Why Is Fertility Still So High in Guatemala?

Sofie De Broe, University of Southampton
Andrew Hinde, University of Southampton
Jane Falkingham, London School of Economics and Political Science (LSE)

The total fertility rate (TFR) in Guatemala, at 5.0 children per woman, is the highest of any Latin American country. In particular, Guatemala's urban TFR of 4.1 (Demographic and Health Survey 1998-99) contrasts with urban TFRs in neighbouring El Salvador (2.8), Nicaragua (2.6) and Honduras (3.3). This study aims to answer the question why the TFR, and especially urban fertility in Guatemala, remains so high. The analysis uses data from three different Demographic and Health Surveys (1987, 1995-96 and 1998-99) to chart the evolution of Guatemalan fertility during the past 25 years. We then examine local variations in urban fertility using individual-level data from the 2002 census for Guatemala city, representing over one fifth of the country's population. Our hypothesis is that Guatemala's high fertility is related to its cultural heterogeneity, which creates barriers that prevent the diffusion of knowledge and attitudes favouring modern reproductive behaviour and fertility decline.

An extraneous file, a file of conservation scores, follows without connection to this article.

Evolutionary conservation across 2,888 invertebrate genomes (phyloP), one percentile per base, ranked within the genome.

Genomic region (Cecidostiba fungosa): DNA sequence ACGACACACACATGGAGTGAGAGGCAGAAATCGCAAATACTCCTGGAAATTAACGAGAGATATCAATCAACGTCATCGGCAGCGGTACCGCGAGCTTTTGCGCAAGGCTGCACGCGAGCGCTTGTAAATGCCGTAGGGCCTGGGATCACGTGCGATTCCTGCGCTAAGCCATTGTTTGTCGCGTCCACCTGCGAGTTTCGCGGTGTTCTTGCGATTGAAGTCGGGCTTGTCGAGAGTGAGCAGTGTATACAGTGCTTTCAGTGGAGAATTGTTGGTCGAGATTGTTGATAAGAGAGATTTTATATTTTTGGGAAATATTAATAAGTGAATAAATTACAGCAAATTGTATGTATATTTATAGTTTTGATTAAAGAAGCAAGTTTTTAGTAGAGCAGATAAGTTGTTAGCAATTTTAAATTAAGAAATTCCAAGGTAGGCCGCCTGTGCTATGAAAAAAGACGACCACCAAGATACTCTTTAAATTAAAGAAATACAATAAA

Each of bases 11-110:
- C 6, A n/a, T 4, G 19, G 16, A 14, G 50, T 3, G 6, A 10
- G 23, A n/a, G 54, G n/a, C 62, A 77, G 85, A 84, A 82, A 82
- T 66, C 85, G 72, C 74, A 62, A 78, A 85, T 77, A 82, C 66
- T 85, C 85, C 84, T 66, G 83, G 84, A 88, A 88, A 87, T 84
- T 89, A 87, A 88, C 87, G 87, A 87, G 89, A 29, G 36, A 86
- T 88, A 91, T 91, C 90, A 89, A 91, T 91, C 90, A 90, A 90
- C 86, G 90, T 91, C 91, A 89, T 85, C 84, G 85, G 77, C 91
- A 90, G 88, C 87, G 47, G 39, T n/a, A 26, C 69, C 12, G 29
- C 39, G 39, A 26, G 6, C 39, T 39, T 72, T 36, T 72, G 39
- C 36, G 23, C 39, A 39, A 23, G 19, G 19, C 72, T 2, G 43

See paper

Presented in Session 41: Fertility and Social Inequality in Developing Countries